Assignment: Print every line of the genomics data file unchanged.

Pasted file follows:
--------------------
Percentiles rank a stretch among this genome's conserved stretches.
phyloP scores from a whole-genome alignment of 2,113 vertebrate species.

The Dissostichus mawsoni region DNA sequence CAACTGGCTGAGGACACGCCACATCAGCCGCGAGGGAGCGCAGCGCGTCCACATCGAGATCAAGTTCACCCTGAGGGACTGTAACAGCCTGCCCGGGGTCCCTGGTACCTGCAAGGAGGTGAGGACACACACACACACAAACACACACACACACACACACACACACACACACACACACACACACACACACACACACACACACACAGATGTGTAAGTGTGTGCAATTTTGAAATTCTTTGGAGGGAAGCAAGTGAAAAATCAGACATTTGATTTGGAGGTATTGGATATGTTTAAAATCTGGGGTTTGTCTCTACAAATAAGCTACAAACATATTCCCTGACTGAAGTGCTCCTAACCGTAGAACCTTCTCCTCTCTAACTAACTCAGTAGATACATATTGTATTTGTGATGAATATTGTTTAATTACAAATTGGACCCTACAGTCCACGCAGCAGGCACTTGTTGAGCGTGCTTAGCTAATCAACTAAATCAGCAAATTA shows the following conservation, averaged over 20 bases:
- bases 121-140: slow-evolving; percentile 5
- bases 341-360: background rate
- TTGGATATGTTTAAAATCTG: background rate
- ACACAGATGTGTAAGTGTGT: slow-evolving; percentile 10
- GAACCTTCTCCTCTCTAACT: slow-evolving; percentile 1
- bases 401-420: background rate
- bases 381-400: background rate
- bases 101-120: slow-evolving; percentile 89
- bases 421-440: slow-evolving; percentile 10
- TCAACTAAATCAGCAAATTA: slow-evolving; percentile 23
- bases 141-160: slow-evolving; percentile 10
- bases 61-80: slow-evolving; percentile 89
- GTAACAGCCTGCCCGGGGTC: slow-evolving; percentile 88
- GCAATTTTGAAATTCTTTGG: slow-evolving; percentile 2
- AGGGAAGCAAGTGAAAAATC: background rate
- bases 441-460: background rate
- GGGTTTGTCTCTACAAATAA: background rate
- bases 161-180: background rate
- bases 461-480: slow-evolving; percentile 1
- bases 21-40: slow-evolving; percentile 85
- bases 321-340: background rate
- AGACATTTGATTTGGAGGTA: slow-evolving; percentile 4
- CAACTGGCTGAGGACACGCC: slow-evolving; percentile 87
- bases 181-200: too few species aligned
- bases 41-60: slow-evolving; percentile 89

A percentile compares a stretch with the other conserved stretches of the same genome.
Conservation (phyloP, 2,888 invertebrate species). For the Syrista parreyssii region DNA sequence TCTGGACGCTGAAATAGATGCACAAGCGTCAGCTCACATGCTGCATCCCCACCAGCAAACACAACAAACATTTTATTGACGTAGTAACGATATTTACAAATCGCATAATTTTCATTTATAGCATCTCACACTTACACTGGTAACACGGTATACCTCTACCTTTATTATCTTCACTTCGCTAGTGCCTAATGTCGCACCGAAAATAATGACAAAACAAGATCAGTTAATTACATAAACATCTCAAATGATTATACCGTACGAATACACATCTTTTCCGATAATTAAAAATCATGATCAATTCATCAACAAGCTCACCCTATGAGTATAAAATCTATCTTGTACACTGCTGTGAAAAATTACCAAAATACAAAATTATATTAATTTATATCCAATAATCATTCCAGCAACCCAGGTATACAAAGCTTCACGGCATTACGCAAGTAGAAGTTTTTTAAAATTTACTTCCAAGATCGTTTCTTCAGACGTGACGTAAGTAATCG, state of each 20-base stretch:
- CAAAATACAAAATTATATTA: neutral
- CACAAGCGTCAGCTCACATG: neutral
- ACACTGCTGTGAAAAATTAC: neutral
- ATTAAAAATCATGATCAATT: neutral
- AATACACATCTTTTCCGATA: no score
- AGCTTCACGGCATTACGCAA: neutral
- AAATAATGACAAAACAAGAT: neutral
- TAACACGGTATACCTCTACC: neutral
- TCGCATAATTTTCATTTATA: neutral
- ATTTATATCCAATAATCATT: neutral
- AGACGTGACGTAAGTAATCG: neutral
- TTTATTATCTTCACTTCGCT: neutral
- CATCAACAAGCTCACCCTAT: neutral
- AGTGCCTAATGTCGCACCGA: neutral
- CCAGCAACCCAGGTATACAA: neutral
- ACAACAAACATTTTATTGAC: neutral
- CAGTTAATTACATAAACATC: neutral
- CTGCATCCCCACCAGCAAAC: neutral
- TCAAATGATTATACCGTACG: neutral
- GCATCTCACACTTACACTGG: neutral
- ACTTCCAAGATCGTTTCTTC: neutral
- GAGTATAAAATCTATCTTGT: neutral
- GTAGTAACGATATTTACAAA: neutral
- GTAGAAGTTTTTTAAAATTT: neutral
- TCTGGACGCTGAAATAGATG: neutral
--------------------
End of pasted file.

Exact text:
Percentiles rank a stretch among this genome's conserved stretches.
phyloP scores from a whole-genome alignment of 2,113 vertebrate species.

The Dissostichus mawsoni region DNA sequence CAACTGGCTGAGGACACGCCACATCAGCCGCGAGGGAGCGCAGCGCGTCCACATCGAGATCAAGTTCACCCTGAGGGACTGTAACAGCCTGCCCGGGGTCCCTGGTACCTGCAAGGAGGTGAGGACACACACACACACAAACACACACACACACACACACACACACACACACACACACACACACACACACACACACACACACACAGATGTGTAAGTGTGTGCAATTTTGAAATTCTTTGGAGGGAAGCAAGTGAAAAATCAGACATTTGATTTGGAGGTATTGGATATGTTTAAAATCTGGGGTTTGTCTCTACAAATAAGCTACAAACATATTCCCTGACTGAAGTGCTCCTAACCGTAGAACCTTCTCCTCTCTAACTAACTCAGTAGATACATATTGTATTTGTGATGAATATTGTTTAATTACAAATTGGACCCTACAGTCCACGCAGCAGGCACTTGTTGAGCGTGCTTAGCTAATCAACTAAATCAGCAAATTA shows the following conservation, averaged over 20 bases:
- bases 121-140: slow-evolving; percentile 5
- bases 341-360: background rate
- TTGGATATGTTTAAAATCTG: background rate
- ACACAGATGTGTAAGTGTGT: slow-evolving; percentile 10
- GAACCTTCTCCTCTCTAACT: slow-evolving; percentile 1
- bases 401-420: background rate
- bases 381-400: background rate
- bases 101-120: slow-evolving; percentile 89
- bases 421-440: slow-evolving; percentile 10
- TCAACTAAATCAGCAAATTA: slow-evolving; percentile 23
- bases 141-160: slow-evolving; percentile 10
- bases 61-80: slow-evolving; percentile 89
- GTAACAGCCTGCCCGGGGTC: slow-evolving; percentile 88
- GCAATTTTGAAATTCTTTGG: slow-evolving; percentile 2
- AGGGAAGCAAGTGAAAAATC: background rate
- bases 441-460: background rate
- GGGTTTGTCTCTACAAATAA: background rate
- bases 161-180: background rate
- bases 461-480: slow-evolving; percentile 1
- bases 21-40: slow-evolving; percentile 85
- bases 321-340: background rate
- AGACATTTGATTTGGAGGTA: slow-evolving; percentile 4
- CAACTGGCTGAGGACACGCC: slow-evolving; percentile 87
- bases 181-200: too few species aligned
- bases 41-60: slow-evolving; percentile 89

A percentile compares a stretch with the other conserved stretches of the same genome.
Conservation (phyloP, 2,888 invertebrate species). For the Syrista parreyssii region DNA sequence TCTGGACGCTGAAATAGATGCACAAGCGTCAGCTCACATGCTGCATCCCCACCAGCAAACACAACAAACATTTTATTGACGTAGTAACGATATTTACAAATCGCATAATTTTCATTTATAGCATCTCACACTTACACTGGTAACACGGTATACCTCTACCTTTATTATCTTCACTTCGCTAGTGCCTAATGTCGCACCGAAAATAATGACAAAACAAGATCAGTTAATTACATAAACATCTCAAATGATTATACCGTACGAATACACATCTTTTCCGATAATTAAAAATCATGATCAATTCATCAACAAGCTCACCCTATGAGTATAAAATCTATCTTGTACACTGCTGTGAAAAATTACCAAAATACAAAATTATATTAATTTATATCCAATAATCATTCCAGCAACCCAGGTATACAAAGCTTCACGGCATTACGCAAGTAGAAGTTTTTTAAAATTTACTTCCAAGATCGTTTCTTCAGACGTGACGTAAGTAATCG, state of each 20-base stretch:
- CAAAATACAAAATTATATTA: neutral
- CACAAGCGTCAGCTCACATG: neutral
- ACACTGCTGTGAAAAATTAC: neutral
- ATTAAAAATCATGATCAATT: neutral
- AATACACATCTTTTCCGATA: no score
- AGCTTCACGGCATTACGCAA: neutral
- AAATAATGACAAAACAAGAT: neutral
- TAACACGGTATACCTCTACC: neutral
- TCGCATAATTTTCATTTATA: neutral
- ATTTATATCCAATAATCATT: neutral
- AGACGTGACGTAAGTAATCG: neutral
- TTTATTATCTTCACTTCGCT: neutral
- CATCAACAAGCTCACCCTAT: neutral
- AGTGCCTAATGTCGCACCGA: neutral
- CCAGCAACCCAGGTATACAA: neutral
- ACAACAAACATTTTATTGAC: neutral
- CAGTTAATTACATAAACATC: neutral
- CTGCATCCCCACCAGCAAAC: neutral
- TCAAATGATTATACCGTACG: neutral
- GCATCTCACACTTACACTGG: neutral
- ACTTCCAAGATCGTTTCTTC: neutral
- GAGTATAAAATCTATCTTGT: neutral
- GTAGTAACGATATTTACAAA: neutral
- GTAGAAGTTTTTTAAAATTT: neutral
- TCTGGACGCTGAAATAGATG: neutral